Meanwhile, a coalition of environmental groups that includes the Sierra Club and the Environmental Defense Fund is spending $5 million to oppose the Kochs, who after all made their fortune in the energy industry. Half will go to an 11-state field program while half will be spent on TV ads in four states: North Carolina, Iowa, Michigan, and Maine. Wait a minute, Maine? Yeah, annoyingly, the greens are trying to demonstrate some bipartisan cred by supporting Republican Sen. Susan Collins in addition to the three Democrats they're backing, but if they're going to waste their money like this, at least it's not on a competitive race.

In any event, you can view all the ads here, and unlike the Kochs', they aren't one-size-fits-all. Most are actually job-centric: Collins is praised for "confronting climate change that threatens our water" as footage of lobstermen rolls; Iowa Rep. Bruce Braley for "passing the bipartisan farm bill" and "boosting advanced bio-fuel and wind-power technologies"; and Michigan Rep. Gary Peters for fighting "for the auto rescue" and "investments in fuel efficiency." The spot on behalf of North Carolina Sen. Kay Hagan is more explicitly environmental in focus, trashing attacks from "oil industry billionaires" and thanking Hagan for "holding corporate polluters accountable."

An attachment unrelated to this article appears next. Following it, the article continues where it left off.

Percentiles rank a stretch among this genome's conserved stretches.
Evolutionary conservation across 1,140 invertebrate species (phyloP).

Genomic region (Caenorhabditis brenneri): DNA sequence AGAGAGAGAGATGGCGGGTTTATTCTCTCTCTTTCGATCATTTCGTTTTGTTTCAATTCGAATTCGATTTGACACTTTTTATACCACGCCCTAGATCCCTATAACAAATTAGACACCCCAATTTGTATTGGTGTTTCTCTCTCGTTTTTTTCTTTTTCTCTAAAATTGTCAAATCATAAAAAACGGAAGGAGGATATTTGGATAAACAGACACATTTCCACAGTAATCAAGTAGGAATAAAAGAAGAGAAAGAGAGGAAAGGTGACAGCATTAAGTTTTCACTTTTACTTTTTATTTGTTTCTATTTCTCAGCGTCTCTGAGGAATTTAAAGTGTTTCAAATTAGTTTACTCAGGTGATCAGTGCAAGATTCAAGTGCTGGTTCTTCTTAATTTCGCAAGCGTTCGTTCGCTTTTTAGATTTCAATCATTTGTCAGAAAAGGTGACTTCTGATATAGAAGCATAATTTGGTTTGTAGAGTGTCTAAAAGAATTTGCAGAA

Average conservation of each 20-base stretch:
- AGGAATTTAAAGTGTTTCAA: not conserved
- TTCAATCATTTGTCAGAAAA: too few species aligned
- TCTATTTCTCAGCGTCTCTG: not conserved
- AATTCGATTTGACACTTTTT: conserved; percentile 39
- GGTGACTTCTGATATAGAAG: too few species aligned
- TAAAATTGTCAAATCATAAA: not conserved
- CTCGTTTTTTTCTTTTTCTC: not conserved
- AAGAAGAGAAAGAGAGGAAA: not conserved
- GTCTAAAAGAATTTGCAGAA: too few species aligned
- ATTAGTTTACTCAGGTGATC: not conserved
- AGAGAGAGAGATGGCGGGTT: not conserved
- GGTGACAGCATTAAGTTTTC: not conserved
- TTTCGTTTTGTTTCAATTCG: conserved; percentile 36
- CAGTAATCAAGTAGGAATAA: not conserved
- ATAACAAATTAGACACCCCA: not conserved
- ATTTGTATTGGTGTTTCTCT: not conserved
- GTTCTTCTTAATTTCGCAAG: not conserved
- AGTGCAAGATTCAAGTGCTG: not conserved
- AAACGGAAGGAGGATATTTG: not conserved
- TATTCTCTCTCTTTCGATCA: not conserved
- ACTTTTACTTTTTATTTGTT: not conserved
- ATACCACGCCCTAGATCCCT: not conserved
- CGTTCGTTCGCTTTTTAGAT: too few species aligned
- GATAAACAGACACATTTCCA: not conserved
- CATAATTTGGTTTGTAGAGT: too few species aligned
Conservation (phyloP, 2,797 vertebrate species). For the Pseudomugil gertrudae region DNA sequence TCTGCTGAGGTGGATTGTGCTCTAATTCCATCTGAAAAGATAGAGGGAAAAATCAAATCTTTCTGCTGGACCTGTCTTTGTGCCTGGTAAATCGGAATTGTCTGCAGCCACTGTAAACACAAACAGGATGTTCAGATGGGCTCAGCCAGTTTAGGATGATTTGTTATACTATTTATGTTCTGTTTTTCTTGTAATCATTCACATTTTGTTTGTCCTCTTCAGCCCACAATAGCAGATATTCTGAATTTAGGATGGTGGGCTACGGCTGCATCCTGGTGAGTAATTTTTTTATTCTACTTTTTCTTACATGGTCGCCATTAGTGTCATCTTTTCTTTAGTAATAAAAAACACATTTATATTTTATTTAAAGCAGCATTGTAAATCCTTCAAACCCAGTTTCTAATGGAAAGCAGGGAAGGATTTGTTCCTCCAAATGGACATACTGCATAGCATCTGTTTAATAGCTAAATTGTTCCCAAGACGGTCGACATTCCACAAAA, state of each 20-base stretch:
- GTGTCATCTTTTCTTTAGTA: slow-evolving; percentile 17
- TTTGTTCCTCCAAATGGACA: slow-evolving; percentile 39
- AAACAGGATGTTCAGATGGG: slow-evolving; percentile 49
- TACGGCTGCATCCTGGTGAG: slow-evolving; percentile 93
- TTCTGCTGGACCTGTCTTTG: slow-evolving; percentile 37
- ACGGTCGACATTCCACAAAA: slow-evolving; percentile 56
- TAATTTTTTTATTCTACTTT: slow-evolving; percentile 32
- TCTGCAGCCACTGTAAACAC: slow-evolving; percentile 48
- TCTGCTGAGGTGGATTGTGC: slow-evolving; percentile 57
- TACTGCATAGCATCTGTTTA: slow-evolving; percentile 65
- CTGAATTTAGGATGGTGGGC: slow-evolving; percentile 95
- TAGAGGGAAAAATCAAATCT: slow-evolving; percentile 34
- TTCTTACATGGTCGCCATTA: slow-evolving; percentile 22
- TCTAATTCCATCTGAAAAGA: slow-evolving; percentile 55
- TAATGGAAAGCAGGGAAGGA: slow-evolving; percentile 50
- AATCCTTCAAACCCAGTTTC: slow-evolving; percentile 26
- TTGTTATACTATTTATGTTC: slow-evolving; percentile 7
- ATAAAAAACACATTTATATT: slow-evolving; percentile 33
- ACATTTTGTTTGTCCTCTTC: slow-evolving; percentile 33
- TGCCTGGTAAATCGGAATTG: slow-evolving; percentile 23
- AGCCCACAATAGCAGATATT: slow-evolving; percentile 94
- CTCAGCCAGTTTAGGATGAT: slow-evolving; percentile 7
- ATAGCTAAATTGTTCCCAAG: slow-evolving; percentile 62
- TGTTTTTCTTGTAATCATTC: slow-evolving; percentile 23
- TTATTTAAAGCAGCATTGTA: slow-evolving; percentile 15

WATN?: Of course Blanche Lincoln is now lobbying for Sheldon Adelson. Of course.

Originally posted to Daily Kos Elections on Tue Mar 25, 2014 at 05:00 AM PDT.

Also republished by Daily Kos.

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Comment Preferences

  •  Why'd ya do it, Shane? Why? I admired you, even (2+ / 0-)
    Recommended by:
    MartyM, mikejay611

    though you're a Republican, and I dare say plenty of others feel the same way. Sheesh.

  •  Enviro groups should be supporting Shenna Bellows (3+ / 0-)
    Recommended by:
    abgin, wdrath, camlbacker

    in Maine. The race in ME-Sen is declared uncompetitive, but that is largely because groups like the Sierra Club, League of Conservation Voters, and Environmental Defense endorse and support "moderate" Senator Collins instead of the strong environmentalist and progressive libertarian Democrat Shenna Bellows. Collins voted for the KXL pipeline. She has a mediocre Progressive Punch lifetime score of 59.6% on the environment and a terrible 39.8% lifetime score on crucial environmental issues. And, of course, since Collins is a Republican, she supports the Republican leadership and agenda which is terrible for the environment.

    Collins exemplifies the saying "a moderate is someone who is there for you when you don't need them." Shenna Bellows would be a strong and consistent advocate for the environment. Collins is a friend of the environment only when it doesn't much matter.